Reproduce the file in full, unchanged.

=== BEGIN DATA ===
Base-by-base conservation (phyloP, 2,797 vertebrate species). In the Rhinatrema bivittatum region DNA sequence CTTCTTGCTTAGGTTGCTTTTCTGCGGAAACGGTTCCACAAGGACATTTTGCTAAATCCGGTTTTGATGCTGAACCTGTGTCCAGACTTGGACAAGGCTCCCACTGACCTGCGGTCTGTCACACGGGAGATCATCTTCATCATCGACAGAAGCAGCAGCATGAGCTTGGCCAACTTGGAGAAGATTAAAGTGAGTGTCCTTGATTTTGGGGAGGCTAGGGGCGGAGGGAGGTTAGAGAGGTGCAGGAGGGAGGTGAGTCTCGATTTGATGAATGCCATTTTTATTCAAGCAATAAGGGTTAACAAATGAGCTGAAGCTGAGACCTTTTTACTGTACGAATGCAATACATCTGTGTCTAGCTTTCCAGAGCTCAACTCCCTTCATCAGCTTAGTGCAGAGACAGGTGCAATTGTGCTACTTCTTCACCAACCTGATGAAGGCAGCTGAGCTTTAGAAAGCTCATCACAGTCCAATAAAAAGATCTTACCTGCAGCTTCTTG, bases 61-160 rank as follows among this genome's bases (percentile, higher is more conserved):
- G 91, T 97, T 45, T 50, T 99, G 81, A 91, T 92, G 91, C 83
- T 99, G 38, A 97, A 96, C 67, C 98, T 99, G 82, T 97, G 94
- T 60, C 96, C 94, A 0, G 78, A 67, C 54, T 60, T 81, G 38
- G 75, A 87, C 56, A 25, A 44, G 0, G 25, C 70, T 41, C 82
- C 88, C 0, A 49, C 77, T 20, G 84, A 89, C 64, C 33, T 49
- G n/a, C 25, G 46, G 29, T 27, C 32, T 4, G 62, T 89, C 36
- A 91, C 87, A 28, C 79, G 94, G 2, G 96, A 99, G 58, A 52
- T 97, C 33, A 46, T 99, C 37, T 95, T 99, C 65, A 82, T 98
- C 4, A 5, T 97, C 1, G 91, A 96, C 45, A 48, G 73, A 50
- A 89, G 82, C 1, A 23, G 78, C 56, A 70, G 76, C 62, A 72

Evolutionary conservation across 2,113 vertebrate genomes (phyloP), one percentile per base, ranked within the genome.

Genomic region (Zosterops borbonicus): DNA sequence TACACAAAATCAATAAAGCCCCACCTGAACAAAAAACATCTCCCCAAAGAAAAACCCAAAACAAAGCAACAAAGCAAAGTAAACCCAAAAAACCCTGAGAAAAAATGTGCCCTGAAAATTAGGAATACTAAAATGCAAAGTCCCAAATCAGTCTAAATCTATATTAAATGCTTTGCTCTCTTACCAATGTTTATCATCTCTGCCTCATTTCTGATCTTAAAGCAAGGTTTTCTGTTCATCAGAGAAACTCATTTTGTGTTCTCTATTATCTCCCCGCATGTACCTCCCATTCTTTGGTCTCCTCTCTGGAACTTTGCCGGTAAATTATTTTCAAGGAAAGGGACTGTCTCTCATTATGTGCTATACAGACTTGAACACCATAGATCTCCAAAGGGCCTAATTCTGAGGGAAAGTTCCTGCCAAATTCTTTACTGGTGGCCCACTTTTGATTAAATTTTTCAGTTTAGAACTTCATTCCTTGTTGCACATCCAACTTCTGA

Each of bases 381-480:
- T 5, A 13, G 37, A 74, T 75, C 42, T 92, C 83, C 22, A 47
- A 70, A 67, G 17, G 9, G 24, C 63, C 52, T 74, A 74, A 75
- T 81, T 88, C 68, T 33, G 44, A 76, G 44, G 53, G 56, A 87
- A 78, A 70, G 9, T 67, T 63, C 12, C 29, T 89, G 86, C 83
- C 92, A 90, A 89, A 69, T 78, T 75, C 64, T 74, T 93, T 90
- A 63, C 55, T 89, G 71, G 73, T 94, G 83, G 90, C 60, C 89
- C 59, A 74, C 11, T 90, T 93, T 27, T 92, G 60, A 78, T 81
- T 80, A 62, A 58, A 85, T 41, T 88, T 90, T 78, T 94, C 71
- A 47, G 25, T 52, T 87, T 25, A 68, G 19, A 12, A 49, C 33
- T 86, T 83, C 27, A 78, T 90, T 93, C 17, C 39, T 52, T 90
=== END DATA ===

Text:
Base-by-base conservation (phyloP, 2,797 vertebrate species). In the Rhinatrema bivittatum region DNA sequence CTTCTTGCTTAGGTTGCTTTTCTGCGGAAACGGTTCCACAAGGACATTTTGCTAAATCCGGTTTTGATGCTGAACCTGTGTCCAGACTTGGACAAGGCTCCCACTGACCTGCGGTCTGTCACACGGGAGATCATCTTCATCATCGACAGAAGCAGCAGCATGAGCTTGGCCAACTTGGAGAAGATTAAAGTGAGTGTCCTTGATTTTGGGGAGGCTAGGGGCGGAGGGAGGTTAGAGAGGTGCAGGAGGGAGGTGAGTCTCGATTTGATGAATGCCATTTTTATTCAAGCAATAAGGGTTAACAAATGAGCTGAAGCTGAGACCTTTTTACTGTACGAATGCAATACATCTGTGTCTAGCTTTCCAGAGCTCAACTCCCTTCATCAGCTTAGTGCAGAGACAGGTGCAATTGTGCTACTTCTTCACCAACCTGATGAAGGCAGCTGAGCTTTAGAAAGCTCATCACAGTCCAATAAAAAGATCTTACCTGCAGCTTCTTG, bases 61-160 rank as follows among this genome's bases (percentile, higher is more conserved):
- G 91, T 97, T 45, T 50, T 99, G 81, A 91, T 92, G 91, C 83
- T 99, G 38, A 97, A 96, C 67, C 98, T 99, G 82, T 97, G 94
- T 60, C 96, C 94, A 0, G 78, A 67, C 54, T 60, T 81, G 38
- G 75, A 87, C 56, A 25, A 44, G 0, G 25, C 70, T 41, C 82
- C 88, C 0, A 49, C 77, T 20, G 84, A 89, C 64, C 33, T 49
- G n/a, C 25, G 46, G 29, T 27, C 32, T 4, G 62, T 89, C 36
- A 91, C 87, A 28, C 79, G 94, G 2, G 96, A 99, G 58, A 52
- T 97, C 33, A 46, T 99, C 37, T 95, T 99, C 65, A 82, T 98
- C 4, A 5, T 97, C 1, G 91, A 96, C 45, A 48, G 73, A 50
- A 89, G 82, C 1, A 23, G 78, C 56, A 70, G 76, C 62, A 72

Evolutionary conservation across 2,113 vertebrate genomes (phyloP), one percentile per base, ranked within the genome.

Genomic region (Zosterops borbonicus): DNA sequence TACACAAAATCAATAAAGCCCCACCTGAACAAAAAACATCTCCCCAAAGAAAAACCCAAAACAAAGCAACAAAGCAAAGTAAACCCAAAAAACCCTGAGAAAAAATGTGCCCTGAAAATTAGGAATACTAAAATGCAAAGTCCCAAATCAGTCTAAATCTATATTAAATGCTTTGCTCTCTTACCAATGTTTATCATCTCTGCCTCATTTCTGATCTTAAAGCAAGGTTTTCTGTTCATCAGAGAAACTCATTTTGTGTTCTCTATTATCTCCCCGCATGTACCTCCCATTCTTTGGTCTCCTCTCTGGAACTTTGCCGGTAAATTATTTTCAAGGAAAGGGACTGTCTCTCATTATGTGCTATACAGACTTGAACACCATAGATCTCCAAAGGGCCTAATTCTGAGGGAAAGTTCCTGCCAAATTCTTTACTGGTGGCCCACTTTTGATTAAATTTTTCAGTTTAGAACTTCATTCCTTGTTGCACATCCAACTTCTGA

Each of bases 381-480:
- T 5, A 13, G 37, A 74, T 75, C 42, T 92, C 83, C 22, A 47
- A 70, A 67, G 17, G 9, G 24, C 63, C 52, T 74, A 74, A 75
- T 81, T 88, C 68, T 33, G 44, A 76, G 44, G 53, G 56, A 87
- A 78, A 70, G 9, T 67, T 63, C 12, C 29, T 89, G 86, C 83
- C 92, A 90, A 89, A 69, T 78, T 75, C 64, T 74, T 93, T 90
- A 63, C 55, T 89, G 71, G 73, T 94, G 83, G 90, C 60, C 89
- C 59, A 74, C 11, T 90, T 93, T 27, T 92, G 60, A 78, T 81
- T 80, A 62, A 58, A 85, T 41, T 88, T 90, T 78, T 94, C 71
- A 47, G 25, T 52, T 87, T 25, A 68, G 19, A 12, A 49, C 33
- T 86, T 83, C 27, A 78, T 90, T 93, C 17, C 39, T 52, T 90